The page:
thanks…anon @7:58

  10. Diana Peterfreund said:

    Stephenie Meyer wrote a vampire romance when absolutely nobody was reading those.

    Says who?

    When Twilight came out (10/2005), both adult romance and YA novels wer in the middle of a huge vampire explosion. Sherrilyn Kenyon and Christine Feehan were regularly making the bestseller list. JR Ward was already out. There were a ton of YA vampire stories as well. Atwater-Rhodes had been publishing for years. PEEPS was out. The list goes on and on. Vampires were ALL OVER. Meyer’s became extremely popular very quickly, but lots of people were and are publishing in that genre

  11. brenda said:

    Would you or Sara rep a traditional fantasy for teen boys if it was strong in character and action and filled with amazing world-building?

  12. Kimber An said:

    Fantasy/Historicals are quite popular with my younger gal-pals, and I can see why. They didn’t have them around when and where I grew up, so I get to enjoy them now, reviewing them.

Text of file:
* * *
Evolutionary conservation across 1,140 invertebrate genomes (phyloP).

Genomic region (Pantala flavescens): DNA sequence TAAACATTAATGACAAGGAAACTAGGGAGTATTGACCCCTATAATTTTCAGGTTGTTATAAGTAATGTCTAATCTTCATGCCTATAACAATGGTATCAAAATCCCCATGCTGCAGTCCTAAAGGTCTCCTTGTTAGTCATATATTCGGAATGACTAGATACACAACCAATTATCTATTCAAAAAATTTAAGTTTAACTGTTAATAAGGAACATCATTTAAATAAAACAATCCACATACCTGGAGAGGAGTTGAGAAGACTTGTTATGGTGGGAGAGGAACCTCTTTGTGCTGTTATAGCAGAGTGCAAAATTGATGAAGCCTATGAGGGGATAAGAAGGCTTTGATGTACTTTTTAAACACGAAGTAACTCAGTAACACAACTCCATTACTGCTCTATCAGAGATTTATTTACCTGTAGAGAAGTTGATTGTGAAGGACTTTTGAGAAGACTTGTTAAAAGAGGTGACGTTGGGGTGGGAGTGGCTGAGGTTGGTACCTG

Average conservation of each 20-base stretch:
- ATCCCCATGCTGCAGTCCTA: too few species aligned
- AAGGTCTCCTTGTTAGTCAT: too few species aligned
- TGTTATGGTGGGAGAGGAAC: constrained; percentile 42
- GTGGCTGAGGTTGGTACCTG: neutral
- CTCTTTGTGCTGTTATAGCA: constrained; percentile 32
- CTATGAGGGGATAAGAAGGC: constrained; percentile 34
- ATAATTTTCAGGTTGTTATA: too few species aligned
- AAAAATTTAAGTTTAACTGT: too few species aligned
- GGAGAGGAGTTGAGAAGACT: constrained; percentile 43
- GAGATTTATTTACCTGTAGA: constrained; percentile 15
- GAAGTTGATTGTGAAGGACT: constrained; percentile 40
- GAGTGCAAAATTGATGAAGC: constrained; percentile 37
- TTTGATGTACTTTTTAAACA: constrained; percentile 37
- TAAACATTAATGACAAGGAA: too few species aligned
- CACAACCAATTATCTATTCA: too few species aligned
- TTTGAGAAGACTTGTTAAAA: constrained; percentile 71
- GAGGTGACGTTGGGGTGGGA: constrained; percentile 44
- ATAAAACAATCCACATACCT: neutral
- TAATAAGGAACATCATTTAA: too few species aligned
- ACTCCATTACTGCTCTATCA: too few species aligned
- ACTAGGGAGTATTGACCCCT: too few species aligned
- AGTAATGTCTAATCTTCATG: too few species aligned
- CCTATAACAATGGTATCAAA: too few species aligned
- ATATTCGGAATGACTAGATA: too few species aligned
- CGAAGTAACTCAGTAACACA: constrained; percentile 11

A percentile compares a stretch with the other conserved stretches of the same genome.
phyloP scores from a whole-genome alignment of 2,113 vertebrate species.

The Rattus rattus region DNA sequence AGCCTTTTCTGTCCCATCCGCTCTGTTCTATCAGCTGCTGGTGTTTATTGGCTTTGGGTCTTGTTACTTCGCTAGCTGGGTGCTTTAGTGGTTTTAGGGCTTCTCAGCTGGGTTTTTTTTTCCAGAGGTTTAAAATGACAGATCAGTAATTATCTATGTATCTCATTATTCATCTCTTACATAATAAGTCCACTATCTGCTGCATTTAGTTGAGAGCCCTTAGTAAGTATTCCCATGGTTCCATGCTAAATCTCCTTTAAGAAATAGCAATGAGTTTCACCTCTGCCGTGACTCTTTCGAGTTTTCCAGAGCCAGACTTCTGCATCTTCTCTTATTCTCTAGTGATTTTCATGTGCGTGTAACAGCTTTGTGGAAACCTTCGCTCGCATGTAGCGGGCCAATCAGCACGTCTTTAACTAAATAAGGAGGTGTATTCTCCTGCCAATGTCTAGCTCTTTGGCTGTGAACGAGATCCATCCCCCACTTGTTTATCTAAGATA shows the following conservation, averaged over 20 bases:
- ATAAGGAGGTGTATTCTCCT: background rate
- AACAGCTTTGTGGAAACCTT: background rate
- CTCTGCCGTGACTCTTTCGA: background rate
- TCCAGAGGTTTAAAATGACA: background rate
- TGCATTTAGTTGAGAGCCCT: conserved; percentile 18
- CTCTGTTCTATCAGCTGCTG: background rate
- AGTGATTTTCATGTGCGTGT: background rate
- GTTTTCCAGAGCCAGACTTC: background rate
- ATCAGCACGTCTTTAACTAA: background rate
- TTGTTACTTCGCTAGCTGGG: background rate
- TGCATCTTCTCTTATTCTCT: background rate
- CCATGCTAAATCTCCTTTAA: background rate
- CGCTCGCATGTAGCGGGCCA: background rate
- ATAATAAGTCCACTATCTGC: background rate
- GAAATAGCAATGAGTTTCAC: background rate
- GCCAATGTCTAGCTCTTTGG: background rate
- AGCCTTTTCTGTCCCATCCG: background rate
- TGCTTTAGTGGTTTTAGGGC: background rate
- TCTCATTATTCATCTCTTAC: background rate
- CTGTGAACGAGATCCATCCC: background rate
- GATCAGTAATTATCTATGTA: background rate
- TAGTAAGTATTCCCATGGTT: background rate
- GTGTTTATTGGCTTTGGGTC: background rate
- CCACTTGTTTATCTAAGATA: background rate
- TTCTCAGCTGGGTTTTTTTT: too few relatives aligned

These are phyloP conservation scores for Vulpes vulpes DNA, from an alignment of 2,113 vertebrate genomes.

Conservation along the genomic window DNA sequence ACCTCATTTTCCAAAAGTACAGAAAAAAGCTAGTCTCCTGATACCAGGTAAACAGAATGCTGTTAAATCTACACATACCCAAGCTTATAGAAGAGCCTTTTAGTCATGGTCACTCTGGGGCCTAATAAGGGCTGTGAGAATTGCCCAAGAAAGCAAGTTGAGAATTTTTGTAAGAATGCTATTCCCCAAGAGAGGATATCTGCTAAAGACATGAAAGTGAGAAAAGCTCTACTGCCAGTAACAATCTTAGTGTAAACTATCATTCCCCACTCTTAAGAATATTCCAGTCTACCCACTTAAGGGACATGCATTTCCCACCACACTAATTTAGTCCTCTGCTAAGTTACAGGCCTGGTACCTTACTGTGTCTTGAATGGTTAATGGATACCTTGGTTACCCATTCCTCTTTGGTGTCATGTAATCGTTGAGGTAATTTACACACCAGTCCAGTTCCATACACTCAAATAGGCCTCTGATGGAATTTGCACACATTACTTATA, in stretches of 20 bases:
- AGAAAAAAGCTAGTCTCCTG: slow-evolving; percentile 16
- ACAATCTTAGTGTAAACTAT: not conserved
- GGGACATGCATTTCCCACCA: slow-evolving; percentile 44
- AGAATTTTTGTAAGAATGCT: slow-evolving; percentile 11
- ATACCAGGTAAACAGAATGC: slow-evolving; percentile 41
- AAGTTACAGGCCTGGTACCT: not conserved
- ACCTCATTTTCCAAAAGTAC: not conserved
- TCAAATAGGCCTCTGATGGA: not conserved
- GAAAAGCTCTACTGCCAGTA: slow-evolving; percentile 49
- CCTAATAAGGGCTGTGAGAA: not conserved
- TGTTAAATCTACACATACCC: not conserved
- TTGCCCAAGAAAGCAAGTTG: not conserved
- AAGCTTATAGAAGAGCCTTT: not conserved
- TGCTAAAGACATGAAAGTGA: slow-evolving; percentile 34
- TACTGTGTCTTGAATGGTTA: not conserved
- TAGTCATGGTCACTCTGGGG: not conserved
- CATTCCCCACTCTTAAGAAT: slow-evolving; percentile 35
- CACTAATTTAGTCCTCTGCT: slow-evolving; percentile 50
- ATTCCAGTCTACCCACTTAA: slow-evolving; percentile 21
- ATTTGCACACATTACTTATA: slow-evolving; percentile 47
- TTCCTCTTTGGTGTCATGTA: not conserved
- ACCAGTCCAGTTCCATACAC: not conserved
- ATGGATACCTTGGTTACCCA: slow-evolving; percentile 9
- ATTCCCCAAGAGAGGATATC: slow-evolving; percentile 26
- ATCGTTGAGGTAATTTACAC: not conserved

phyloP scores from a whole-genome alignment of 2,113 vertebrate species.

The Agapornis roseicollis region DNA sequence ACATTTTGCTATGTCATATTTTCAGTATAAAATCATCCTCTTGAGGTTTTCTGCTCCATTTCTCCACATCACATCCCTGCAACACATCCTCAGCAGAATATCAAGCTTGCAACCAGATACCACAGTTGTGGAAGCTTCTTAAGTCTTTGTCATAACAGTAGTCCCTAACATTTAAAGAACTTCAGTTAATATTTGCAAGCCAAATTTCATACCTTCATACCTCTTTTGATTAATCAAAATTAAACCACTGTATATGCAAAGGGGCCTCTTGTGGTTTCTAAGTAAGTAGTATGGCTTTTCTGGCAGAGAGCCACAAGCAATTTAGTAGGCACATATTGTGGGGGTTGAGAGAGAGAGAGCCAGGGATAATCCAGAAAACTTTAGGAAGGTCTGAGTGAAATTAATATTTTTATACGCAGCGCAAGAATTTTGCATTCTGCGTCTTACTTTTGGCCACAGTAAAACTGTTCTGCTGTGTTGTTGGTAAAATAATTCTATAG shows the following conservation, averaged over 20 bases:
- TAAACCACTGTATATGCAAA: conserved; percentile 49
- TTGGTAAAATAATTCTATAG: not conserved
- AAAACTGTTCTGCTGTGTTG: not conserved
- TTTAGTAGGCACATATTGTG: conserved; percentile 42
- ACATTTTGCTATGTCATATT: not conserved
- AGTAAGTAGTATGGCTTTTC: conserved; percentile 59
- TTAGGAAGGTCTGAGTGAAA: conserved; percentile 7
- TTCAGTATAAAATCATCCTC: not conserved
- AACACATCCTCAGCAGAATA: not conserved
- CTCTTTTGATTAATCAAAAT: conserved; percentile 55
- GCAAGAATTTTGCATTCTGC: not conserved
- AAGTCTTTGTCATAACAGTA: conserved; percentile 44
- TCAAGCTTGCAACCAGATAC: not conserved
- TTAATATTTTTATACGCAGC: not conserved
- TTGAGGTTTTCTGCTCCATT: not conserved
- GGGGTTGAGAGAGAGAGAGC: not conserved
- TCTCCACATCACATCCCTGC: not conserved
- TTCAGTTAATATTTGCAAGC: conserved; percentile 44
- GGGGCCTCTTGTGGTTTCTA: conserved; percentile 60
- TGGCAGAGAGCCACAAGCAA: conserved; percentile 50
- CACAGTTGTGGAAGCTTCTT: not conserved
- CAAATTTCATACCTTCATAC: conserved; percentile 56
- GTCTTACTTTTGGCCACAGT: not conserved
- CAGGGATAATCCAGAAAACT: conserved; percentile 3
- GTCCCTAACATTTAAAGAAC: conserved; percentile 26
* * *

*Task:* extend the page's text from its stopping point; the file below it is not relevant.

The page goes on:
13. Kwana said:

    Kristen, I just wanted to say thanks. I have really been enjoying the adventures of you and Chutney in NY. You’re always so informative. Thanks so much.

  14. Anonymous said:

    Sorry if this is too off-topic, but I was wondering if Kristin would like to join in with the support for the Preditors & Editors website in this time of need, when it is facing lawsuits from Barbara Bauer (on the “worst 20 agents” list) and Publish America’s lawyer Vic.

  15. Writer Babs said:

    Diana, I don’t know what happened with Twilight. About a year ago, I was really in to YA vampire novels, and everyone thought I was a giant geek, and now everyone’s reading Twilight and its sequels and insisting “No, it’s DIFFERENT!” Kudos to Stephenie Meyer. I don’t know who her agent it, but I’m sure he or she is, but kudos to them too.

  16. Anonymous said:

    anon @2:34…where can I get more info on this? I hadn’t heard anything, and P&E has been a good site for me for a long time.

  17. Dave Shaw said:


    I’m sure it’s a business proposition. If a teen writes something that will sell, there’s an agent out there who will take him or her on. But just like with us old folks, you have to write something salable and then find that agent.

    I hope that helps. 🙂

  18. Anonymous said:

    Thanks, Kristin. I just found your agency site and your blog. What a resource for a starting-out writer.

    Could you please clarify what editors mean by “historical fantasy”? Is it somethign like the 12th century with dragons, vampires, magic, etc? Or does it include an alternative universe version of the 12th century — something like what Guy Gavriel Kay writes?